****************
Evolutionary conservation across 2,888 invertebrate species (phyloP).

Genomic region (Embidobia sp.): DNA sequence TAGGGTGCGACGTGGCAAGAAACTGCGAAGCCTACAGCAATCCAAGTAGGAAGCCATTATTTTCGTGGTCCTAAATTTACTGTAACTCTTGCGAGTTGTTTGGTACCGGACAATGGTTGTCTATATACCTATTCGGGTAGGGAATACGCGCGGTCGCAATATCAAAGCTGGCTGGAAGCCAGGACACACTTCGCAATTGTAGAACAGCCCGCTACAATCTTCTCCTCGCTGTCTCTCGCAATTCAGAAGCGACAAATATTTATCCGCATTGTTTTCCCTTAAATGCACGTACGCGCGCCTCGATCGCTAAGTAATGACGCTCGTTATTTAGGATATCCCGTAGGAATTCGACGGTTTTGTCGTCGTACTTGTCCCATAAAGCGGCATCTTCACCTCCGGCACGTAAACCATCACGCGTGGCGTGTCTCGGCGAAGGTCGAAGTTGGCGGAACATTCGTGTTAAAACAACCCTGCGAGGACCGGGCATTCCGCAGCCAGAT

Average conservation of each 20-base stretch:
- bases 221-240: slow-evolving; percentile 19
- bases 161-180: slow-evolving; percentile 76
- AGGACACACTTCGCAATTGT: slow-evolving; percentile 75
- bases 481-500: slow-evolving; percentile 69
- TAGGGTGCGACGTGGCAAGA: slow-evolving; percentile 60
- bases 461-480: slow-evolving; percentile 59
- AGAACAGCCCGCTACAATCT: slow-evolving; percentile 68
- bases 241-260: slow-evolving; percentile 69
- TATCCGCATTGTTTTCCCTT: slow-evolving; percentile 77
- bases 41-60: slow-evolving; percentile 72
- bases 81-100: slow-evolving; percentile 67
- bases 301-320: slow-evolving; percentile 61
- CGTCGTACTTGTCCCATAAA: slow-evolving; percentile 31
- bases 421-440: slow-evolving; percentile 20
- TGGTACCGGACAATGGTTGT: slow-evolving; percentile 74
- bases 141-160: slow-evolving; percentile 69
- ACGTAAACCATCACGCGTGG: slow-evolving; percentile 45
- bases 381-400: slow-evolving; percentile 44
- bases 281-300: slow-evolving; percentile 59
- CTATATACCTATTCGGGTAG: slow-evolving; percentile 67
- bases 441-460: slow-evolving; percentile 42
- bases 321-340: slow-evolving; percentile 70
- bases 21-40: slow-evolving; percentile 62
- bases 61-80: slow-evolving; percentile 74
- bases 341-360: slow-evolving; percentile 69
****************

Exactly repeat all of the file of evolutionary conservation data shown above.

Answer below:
Evolutionary conservation across 2,888 invertebrate species (phyloP).

Genomic region (Embidobia sp.): DNA sequence TAGGGTGCGACGTGGCAAGAAACTGCGAAGCCTACAGCAATCCAAGTAGGAAGCCATTATTTTCGTGGTCCTAAATTTACTGTAACTCTTGCGAGTTGTTTGGTACCGGACAATGGTTGTCTATATACCTATTCGGGTAGGGAATACGCGCGGTCGCAATATCAAAGCTGGCTGGAAGCCAGGACACACTTCGCAATTGTAGAACAGCCCGCTACAATCTTCTCCTCGCTGTCTCTCGCAATTCAGAAGCGACAAATATTTATCCGCATTGTTTTCCCTTAAATGCACGTACGCGCGCCTCGATCGCTAAGTAATGACGCTCGTTATTTAGGATATCCCGTAGGAATTCGACGGTTTTGTCGTCGTACTTGTCCCATAAAGCGGCATCTTCACCTCCGGCACGTAAACCATCACGCGTGGCGTGTCTCGGCGAAGGTCGAAGTTGGCGGAACATTCGTGTTAAAACAACCCTGCGAGGACCGGGCATTCCGCAGCCAGAT

Average conservation of each 20-base stretch:
- bases 221-240: slow-evolving; percentile 19
- bases 161-180: slow-evolving; percentile 76
- AGGACACACTTCGCAATTGT: slow-evolving; percentile 75
- bases 481-500: slow-evolving; percentile 69
- TAGGGTGCGACGTGGCAAGA: slow-evolving; percentile 60
- bases 461-480: slow-evolving; percentile 59
- AGAACAGCCCGCTACAATCT: slow-evolving; percentile 68
- bases 241-260: slow-evolving; percentile 69
- TATCCGCATTGTTTTCCCTT: slow-evolving; percentile 77
- bases 41-60: slow-evolving; percentile 72
- bases 81-100: slow-evolving; percentile 67
- bases 301-320: slow-evolving; percentile 61
- CGTCGTACTTGTCCCATAAA: slow-evolving; percentile 31
- bases 421-440: slow-evolving; percentile 20
- TGGTACCGGACAATGGTTGT: slow-evolving; percentile 74
- bases 141-160: slow-evolving; percentile 69
- ACGTAAACCATCACGCGTGG: slow-evolving; percentile 45
- bases 381-400: slow-evolving; percentile 44
- bases 281-300: slow-evolving; percentile 59
- CTATATACCTATTCGGGTAG: slow-evolving; percentile 67
- bases 441-460: slow-evolving; percentile 42
- bases 321-340: slow-evolving; percentile 70
- bases 21-40: slow-evolving; percentile 62
- bases 61-80: slow-evolving; percentile 74
- bases 341-360: slow-evolving; percentile 69